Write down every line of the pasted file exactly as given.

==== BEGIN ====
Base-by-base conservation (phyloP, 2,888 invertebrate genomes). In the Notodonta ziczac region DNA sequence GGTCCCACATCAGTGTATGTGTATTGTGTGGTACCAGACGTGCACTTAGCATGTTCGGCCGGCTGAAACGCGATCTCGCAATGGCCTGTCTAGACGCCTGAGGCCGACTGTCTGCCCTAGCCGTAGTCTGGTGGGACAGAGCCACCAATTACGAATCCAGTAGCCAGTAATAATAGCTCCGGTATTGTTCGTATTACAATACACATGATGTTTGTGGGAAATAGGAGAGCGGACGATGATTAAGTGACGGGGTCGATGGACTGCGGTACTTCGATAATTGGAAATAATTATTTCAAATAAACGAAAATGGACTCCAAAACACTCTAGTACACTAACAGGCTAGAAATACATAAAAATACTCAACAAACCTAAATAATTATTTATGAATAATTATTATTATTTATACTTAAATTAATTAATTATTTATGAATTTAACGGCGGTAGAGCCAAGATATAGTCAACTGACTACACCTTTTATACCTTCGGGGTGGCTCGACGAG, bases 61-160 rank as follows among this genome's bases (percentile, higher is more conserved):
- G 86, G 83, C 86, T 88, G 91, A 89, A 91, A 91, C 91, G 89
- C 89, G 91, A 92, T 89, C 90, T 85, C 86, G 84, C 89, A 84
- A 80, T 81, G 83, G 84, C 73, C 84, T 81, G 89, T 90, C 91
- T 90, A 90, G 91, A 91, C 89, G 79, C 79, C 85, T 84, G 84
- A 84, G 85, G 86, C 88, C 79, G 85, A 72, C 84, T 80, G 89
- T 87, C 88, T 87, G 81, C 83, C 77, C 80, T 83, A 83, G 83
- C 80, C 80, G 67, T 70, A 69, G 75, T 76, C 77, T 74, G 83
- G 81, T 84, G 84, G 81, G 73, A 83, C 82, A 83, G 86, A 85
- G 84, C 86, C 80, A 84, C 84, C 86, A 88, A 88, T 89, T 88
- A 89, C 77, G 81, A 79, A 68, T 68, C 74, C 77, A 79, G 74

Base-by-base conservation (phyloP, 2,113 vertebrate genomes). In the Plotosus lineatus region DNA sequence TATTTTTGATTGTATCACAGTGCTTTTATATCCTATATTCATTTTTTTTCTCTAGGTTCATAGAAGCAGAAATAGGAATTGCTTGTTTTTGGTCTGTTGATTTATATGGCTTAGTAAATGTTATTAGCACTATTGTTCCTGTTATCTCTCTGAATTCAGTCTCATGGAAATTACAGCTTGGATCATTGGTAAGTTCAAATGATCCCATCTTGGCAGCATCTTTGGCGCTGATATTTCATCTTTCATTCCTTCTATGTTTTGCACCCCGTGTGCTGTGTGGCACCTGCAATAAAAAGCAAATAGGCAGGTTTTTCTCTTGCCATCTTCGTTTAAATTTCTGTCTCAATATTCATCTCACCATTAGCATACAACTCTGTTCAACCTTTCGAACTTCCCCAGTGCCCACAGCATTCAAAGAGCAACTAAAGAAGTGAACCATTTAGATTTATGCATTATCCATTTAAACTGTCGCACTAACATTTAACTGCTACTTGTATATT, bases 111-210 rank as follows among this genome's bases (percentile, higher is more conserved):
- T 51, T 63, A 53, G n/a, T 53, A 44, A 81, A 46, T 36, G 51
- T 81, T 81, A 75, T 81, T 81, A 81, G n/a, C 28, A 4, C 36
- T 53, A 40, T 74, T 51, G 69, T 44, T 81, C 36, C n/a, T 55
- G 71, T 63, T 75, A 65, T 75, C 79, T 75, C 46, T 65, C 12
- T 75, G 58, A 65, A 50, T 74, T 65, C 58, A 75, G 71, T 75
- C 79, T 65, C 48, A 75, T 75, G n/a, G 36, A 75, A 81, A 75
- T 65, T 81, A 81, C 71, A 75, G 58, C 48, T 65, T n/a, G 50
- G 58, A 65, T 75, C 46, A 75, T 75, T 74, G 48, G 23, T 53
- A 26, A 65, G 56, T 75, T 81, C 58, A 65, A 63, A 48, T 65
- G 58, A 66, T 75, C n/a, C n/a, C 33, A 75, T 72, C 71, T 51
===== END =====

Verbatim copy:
Base-by-base conservation (phyloP, 2,888 invertebrate genomes). In the Notodonta ziczac region DNA sequence GGTCCCACATCAGTGTATGTGTATTGTGTGGTACCAGACGTGCACTTAGCATGTTCGGCCGGCTGAAACGCGATCTCGCAATGGCCTGTCTAGACGCCTGAGGCCGACTGTCTGCCCTAGCCGTAGTCTGGTGGGACAGAGCCACCAATTACGAATCCAGTAGCCAGTAATAATAGCTCCGGTATTGTTCGTATTACAATACACATGATGTTTGTGGGAAATAGGAGAGCGGACGATGATTAAGTGACGGGGTCGATGGACTGCGGTACTTCGATAATTGGAAATAATTATTTCAAATAAACGAAAATGGACTCCAAAACACTCTAGTACACTAACAGGCTAGAAATACATAAAAATACTCAACAAACCTAAATAATTATTTATGAATAATTATTATTATTTATACTTAAATTAATTAATTATTTATGAATTTAACGGCGGTAGAGCCAAGATATAGTCAACTGACTACACCTTTTATACCTTCGGGGTGGCTCGACGAG, bases 61-160 rank as follows among this genome's bases (percentile, higher is more conserved):
- G 86, G 83, C 86, T 88, G 91, A 89, A 91, A 91, C 91, G 89
- C 89, G 91, A 92, T 89, C 90, T 85, C 86, G 84, C 89, A 84
- A 80, T 81, G 83, G 84, C 73, C 84, T 81, G 89, T 90, C 91
- T 90, A 90, G 91, A 91, C 89, G 79, C 79, C 85, T 84, G 84
- A 84, G 85, G 86, C 88, C 79, G 85, A 72, C 84, T 80, G 89
- T 87, C 88, T 87, G 81, C 83, C 77, C 80, T 83, A 83, G 83
- C 80, C 80, G 67, T 70, A 69, G 75, T 76, C 77, T 74, G 83
- G 81, T 84, G 84, G 81, G 73, A 83, C 82, A 83, G 86, A 85
- G 84, C 86, C 80, A 84, C 84, C 86, A 88, A 88, T 89, T 88
- A 89, C 77, G 81, A 79, A 68, T 68, C 74, C 77, A 79, G 74

Base-by-base conservation (phyloP, 2,113 vertebrate genomes). In the Plotosus lineatus region DNA sequence TATTTTTGATTGTATCACAGTGCTTTTATATCCTATATTCATTTTTTTTCTCTAGGTTCATAGAAGCAGAAATAGGAATTGCTTGTTTTTGGTCTGTTGATTTATATGGCTTAGTAAATGTTATTAGCACTATTGTTCCTGTTATCTCTCTGAATTCAGTCTCATGGAAATTACAGCTTGGATCATTGGTAAGTTCAAATGATCCCATCTTGGCAGCATCTTTGGCGCTGATATTTCATCTTTCATTCCTTCTATGTTTTGCACCCCGTGTGCTGTGTGGCACCTGCAATAAAAAGCAAATAGGCAGGTTTTTCTCTTGCCATCTTCGTTTAAATTTCTGTCTCAATATTCATCTCACCATTAGCATACAACTCTGTTCAACCTTTCGAACTTCCCCAGTGCCCACAGCATTCAAAGAGCAACTAAAGAAGTGAACCATTTAGATTTATGCATTATCCATTTAAACTGTCGCACTAACATTTAACTGCTACTTGTATATT, bases 111-210 rank as follows among this genome's bases (percentile, higher is more conserved):
- T 51, T 63, A 53, G n/a, T 53, A 44, A 81, A 46, T 36, G 51
- T 81, T 81, A 75, T 81, T 81, A 81, G n/a, C 28, A 4, C 36
- T 53, A 40, T 74, T 51, G 69, T 44, T 81, C 36, C n/a, T 55
- G 71, T 63, T 75, A 65, T 75, C 79, T 75, C 46, T 65, C 12
- T 75, G 58, A 65, A 50, T 74, T 65, C 58, A 75, G 71, T 75
- C 79, T 65, C 48, A 75, T 75, G n/a, G 36, A 75, A 81, A 75
- T 65, T 81, A 81, C 71, A 75, G 58, C 48, T 65, T n/a, G 50
- G 58, A 65, T 75, C 46, A 75, T 75, T 74, G 48, G 23, T 53
- A 26, A 65, G 56, T 75, T 81, C 58, A 65, A 63, A 48, T 65
- G 58, A 66, T 75, C n/a, C n/a, C 33, A 75, T 72, C 71, T 51